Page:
Given all of this, Islam is a religion that contains a complete guidance for all aspects of life regardless of time and place; a faith-based system of life that combines action, intention, and faith and considers the totality of human life. Although it concentrates on our spiritual aspect, it does not neglect life’s socioeconomic and administrative aspects. In fact, the Qur’an mentions the qualifications of the people chosen by God Almighty to guide and educate humanity and describes the foundations of a perfect community as follows: Thus We appointed for you a Messenger from among you so that he will recite to you Our signs, purify you, and teach you the Book, wisdom, and what you do not know (2:151).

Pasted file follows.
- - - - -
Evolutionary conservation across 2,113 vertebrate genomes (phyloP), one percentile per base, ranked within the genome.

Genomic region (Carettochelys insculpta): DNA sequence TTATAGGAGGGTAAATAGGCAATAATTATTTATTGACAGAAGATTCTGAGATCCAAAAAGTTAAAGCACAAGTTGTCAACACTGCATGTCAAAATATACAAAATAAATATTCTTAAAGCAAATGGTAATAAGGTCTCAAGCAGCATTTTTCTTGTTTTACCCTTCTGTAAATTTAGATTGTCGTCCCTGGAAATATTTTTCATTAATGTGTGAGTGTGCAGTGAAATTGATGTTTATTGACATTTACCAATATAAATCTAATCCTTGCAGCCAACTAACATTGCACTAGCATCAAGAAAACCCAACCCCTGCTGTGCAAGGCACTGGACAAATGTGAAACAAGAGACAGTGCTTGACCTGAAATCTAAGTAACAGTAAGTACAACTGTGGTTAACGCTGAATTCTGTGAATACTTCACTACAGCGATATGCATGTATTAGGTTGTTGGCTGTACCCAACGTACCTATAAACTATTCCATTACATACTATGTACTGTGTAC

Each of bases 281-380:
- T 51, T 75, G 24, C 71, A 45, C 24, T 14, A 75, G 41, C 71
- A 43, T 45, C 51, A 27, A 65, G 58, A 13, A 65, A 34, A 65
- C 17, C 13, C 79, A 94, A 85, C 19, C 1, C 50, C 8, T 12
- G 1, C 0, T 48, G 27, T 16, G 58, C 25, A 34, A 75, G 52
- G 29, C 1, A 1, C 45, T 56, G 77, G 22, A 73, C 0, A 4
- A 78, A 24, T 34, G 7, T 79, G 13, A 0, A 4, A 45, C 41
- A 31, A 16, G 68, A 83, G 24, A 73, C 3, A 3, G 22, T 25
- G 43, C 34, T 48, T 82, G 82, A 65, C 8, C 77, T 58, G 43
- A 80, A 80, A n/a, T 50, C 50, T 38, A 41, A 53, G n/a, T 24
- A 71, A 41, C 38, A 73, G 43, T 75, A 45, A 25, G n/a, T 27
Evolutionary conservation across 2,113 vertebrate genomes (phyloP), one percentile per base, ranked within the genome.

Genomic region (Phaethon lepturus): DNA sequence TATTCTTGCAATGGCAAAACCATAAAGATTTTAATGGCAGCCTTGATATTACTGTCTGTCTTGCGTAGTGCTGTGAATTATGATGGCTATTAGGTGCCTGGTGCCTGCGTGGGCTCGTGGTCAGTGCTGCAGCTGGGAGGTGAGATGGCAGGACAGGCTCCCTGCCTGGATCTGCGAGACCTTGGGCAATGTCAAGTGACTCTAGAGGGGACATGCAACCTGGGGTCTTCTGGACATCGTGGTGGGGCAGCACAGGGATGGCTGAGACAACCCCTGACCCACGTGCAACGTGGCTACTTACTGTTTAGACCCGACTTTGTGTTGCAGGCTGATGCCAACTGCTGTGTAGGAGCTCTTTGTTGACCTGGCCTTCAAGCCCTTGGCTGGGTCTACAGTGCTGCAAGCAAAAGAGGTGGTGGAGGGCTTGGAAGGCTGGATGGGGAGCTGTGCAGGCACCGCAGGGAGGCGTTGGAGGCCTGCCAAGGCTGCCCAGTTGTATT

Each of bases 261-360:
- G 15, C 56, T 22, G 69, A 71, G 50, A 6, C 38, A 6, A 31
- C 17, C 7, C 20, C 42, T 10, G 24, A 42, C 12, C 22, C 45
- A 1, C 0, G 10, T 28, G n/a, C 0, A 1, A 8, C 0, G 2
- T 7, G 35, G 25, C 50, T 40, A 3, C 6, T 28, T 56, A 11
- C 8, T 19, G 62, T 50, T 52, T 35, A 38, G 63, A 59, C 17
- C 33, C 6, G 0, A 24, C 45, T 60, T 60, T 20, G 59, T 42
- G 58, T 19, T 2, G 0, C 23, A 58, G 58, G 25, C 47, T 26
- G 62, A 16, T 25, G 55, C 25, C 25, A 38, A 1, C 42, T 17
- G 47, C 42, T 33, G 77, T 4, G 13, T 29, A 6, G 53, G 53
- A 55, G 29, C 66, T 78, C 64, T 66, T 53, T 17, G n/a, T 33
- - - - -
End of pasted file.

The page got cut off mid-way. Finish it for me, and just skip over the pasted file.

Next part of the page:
As Islam is the way of love, knowledge, and action, humanity needs signs to implement it. Thus every event in the universe and human life is no more than a sign upon which we are to contemplate and through which we can find ways to the Sublime Creator. By contemplating these signs in the light of the Qur’an’s guidance, we acquire knowledge of God and faith and lead a virtuous life based upon Islam, which purifies our soul from evil and sin. Such contemplation enables us to “discover” modern science, all of which originates in the signs (commonly known as the Divine laws of nature).

However, we should note that only purified souls can use science and technology to benefit humanity. If this fact is ignored, such knowledge can lead to millions of deaths, widows and orphans, and homeless people, as we saw throughout the twentieth century. Only purified souls familiar with science and knowing how to use it can lead humanity toward true happiness and salvation.